We scrambled up ledgy sections, through beautiful splitter cracks, pulled over onto amazing forested ledges with tiny ecosystems of their own, and even did some hiking through a bush covered gully that no non-climber has ever seen. We sweat and swore and laughed and got a little scared, and finally made it to the summit.
As we stood at the top of the Chief, we could barely see the outline of the harbor and freeway below. The smoke from the fires was thick and grey, and as we hiked off the top of the Chief, breathing heavily we coughed and wheezed.
That night, camped under the grey haze, we drank tired beers and slipped easily into bed, saying our farewells tinged with the happy exhaustion that comes after a long day of climbing.
The next morning I woke up with a splitting headache.
My brain felt as if it was frying inside my skull. I rolled painfully out of bed and gulped down some water. Later that day I found my friend Jason in bed with a fever, he had been hot and cold all night. Our other friend Mike went to the hospital in the middle of the night with his jaw locked shut.
Each one of us spent the day in bed drinking water and feeling awful.
According to the CDC, wildfire smoke can cause a variety of symptoms including headaches. I don’t have proof that these illnesses were caused by breathing in wildfire smoke all day, but I can’t imagine what else could have been the culprit. We climbed less the following week and did our best to heed the stay inside warnings.
These wildfires are becoming more and more common in the Pacific Northwest.
According to the Scientific American, this increase in wildfires in the last few years is likely related to human-induced climate change. These wildfires are becoming more deadly, more intense, and are lasting longer each year.
Each year climbing in the summer destinations in Washington, Oregon and Canada are going to see the effects of climate change in the form of wildfires. Just chatting with locals for a few minutes in places like Index, Squamish, and Smith Rock they will tell you that there have been more wildfires in recent years than when they grew up. These natural disasters are devastating for the lives they take and the structures they burn down, but what about the air we breathe?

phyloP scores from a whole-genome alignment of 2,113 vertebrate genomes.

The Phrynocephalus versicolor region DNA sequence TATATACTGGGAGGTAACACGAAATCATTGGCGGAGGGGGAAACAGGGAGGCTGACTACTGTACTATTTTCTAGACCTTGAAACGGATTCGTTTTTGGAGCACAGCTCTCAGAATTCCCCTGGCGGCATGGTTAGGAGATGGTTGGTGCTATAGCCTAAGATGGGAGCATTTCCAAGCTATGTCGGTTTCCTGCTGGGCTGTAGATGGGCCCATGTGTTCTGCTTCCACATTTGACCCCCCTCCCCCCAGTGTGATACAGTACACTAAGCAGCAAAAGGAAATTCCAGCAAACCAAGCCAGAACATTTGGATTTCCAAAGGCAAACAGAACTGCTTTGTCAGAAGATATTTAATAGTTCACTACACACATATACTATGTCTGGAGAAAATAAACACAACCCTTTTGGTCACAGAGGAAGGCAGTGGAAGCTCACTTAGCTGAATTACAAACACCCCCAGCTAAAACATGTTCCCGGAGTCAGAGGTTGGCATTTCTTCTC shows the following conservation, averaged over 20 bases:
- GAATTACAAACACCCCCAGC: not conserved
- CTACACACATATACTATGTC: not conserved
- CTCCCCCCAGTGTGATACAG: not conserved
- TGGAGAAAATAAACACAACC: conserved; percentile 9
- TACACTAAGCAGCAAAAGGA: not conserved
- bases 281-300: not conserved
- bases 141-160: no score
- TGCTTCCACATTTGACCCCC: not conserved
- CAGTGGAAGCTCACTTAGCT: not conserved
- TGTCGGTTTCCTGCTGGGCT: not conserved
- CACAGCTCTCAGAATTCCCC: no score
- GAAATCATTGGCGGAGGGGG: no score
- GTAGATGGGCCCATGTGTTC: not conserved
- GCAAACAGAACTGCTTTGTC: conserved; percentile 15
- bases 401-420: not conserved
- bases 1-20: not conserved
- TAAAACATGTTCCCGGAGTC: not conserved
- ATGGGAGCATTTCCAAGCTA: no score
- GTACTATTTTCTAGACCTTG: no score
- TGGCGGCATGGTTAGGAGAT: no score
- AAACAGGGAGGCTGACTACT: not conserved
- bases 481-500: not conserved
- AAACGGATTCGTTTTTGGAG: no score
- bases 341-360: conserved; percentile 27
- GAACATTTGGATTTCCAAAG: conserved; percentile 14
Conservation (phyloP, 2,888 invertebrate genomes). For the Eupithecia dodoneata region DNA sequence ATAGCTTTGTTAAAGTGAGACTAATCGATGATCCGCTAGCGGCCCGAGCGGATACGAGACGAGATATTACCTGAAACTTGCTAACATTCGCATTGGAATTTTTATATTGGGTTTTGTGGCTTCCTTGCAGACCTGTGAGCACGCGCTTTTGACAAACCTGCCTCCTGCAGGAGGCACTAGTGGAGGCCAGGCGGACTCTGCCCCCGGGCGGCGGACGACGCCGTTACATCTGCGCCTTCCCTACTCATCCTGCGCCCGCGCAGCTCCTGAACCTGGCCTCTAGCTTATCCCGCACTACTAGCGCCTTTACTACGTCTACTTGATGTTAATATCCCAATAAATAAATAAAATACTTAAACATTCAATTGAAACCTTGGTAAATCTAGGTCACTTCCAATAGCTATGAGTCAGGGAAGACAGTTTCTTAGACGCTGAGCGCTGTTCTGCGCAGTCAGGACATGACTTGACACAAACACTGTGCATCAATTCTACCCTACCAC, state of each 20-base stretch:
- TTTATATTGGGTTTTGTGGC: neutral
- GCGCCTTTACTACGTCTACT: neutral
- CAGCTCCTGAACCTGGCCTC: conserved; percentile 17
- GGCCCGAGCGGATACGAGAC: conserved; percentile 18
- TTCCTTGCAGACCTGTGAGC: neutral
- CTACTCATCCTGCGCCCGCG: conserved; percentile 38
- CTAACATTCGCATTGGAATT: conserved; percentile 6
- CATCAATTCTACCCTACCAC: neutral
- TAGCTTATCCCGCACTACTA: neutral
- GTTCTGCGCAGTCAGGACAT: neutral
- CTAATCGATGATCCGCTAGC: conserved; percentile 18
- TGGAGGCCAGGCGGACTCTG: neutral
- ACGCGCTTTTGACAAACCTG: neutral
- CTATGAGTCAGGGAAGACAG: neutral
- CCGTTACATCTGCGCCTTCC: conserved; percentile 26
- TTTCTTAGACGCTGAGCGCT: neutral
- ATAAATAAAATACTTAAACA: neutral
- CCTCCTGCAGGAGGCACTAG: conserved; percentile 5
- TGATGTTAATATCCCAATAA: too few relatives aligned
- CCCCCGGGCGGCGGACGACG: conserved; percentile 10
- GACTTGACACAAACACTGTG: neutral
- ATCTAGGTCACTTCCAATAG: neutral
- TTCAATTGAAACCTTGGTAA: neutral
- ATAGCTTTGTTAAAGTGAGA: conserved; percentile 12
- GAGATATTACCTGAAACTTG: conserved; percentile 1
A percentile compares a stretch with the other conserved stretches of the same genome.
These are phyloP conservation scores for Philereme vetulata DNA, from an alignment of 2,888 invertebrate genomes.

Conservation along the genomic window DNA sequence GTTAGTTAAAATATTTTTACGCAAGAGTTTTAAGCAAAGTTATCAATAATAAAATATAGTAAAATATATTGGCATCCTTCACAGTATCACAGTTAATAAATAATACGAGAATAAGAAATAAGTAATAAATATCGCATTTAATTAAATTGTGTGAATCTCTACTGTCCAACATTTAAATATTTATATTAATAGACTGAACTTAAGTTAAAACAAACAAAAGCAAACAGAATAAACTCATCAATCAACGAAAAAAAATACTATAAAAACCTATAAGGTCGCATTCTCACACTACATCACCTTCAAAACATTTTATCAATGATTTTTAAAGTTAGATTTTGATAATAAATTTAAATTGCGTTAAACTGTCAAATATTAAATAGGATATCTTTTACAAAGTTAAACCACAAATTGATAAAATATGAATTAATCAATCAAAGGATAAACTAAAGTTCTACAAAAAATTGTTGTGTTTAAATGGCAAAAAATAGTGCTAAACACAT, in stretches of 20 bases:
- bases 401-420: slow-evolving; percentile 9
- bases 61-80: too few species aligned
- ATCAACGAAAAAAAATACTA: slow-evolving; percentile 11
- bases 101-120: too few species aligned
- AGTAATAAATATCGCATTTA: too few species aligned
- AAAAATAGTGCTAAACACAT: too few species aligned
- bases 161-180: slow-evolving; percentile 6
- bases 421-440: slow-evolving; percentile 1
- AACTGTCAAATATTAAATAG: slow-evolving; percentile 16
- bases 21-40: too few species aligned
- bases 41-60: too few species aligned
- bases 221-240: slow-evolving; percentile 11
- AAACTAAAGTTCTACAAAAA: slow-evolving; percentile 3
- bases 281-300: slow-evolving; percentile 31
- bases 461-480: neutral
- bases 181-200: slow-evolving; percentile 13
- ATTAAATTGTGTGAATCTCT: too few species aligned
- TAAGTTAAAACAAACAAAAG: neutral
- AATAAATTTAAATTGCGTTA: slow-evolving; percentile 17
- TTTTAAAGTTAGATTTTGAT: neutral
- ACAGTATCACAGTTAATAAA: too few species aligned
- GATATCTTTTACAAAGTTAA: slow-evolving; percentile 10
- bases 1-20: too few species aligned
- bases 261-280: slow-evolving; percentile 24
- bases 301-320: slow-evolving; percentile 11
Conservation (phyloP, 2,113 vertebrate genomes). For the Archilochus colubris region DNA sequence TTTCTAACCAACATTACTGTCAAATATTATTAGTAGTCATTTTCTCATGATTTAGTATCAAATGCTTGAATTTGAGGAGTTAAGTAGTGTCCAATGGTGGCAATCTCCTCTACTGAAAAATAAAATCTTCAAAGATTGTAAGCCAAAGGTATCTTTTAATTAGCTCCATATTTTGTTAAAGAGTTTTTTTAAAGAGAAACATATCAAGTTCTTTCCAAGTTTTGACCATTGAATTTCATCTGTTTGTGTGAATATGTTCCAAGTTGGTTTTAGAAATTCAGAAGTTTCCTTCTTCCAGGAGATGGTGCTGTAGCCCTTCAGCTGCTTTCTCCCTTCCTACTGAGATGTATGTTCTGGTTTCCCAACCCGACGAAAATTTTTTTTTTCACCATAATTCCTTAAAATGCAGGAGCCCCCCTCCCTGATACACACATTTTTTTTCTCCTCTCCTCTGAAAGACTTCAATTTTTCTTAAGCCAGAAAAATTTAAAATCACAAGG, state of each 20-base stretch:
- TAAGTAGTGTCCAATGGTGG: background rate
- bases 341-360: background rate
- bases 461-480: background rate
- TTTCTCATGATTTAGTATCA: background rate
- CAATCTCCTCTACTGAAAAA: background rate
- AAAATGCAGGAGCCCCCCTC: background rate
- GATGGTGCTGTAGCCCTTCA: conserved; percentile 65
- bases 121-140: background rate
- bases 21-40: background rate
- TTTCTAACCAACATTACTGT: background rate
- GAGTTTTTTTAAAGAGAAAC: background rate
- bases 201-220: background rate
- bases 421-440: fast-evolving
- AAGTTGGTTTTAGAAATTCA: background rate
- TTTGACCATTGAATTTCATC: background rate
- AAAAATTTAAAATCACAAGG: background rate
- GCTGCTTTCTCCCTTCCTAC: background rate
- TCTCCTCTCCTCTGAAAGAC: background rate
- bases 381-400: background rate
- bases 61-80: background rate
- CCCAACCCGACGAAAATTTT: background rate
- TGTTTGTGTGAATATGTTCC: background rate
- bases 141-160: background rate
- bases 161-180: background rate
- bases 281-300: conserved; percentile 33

What will happen to climbers when the air quality is so bad we can’t even go outside, much less summit a climb? Will climbing be known as a winter sport from now on? Will the summer months be our training time instead of the winter months?
These are important things for us as rock climbers, as vanlifers, and as people to consider going forward. Just one of the ways we can fight climate change is to talk about it.
Many rock climbers and vanlifers have to have awkward conversations about where they pee, when they plan to get a job and how often they shower. The conversations we need to be having will affect rock climbers and vanlifers far before it affects people living and working in cities or towns.
I’ve partnered with TNC to get people talking about Climate Change. As a vanlifer and a rock climber, climate change is one of those things I feel personally affected by on a regular basis, mostly in regards to wildfires. This summer as I was driving south from Washington along the 395, the smoke from one of the California wildfires was so intense I couldn’t see farther 100 feet in front of my van. I could barely breathe and the smoke was stinging my eyes making it difficult to drive. If I’d had to camp in that smoke it would have seriously affected my health.
I want to encourage you all to download the “Let's Talk Climate” ebook attached here and to learn how to start a conversation on climate change. Many of us don’t have the funds or the time to donate or to volunteer, but everyone can have a conversation about climate change.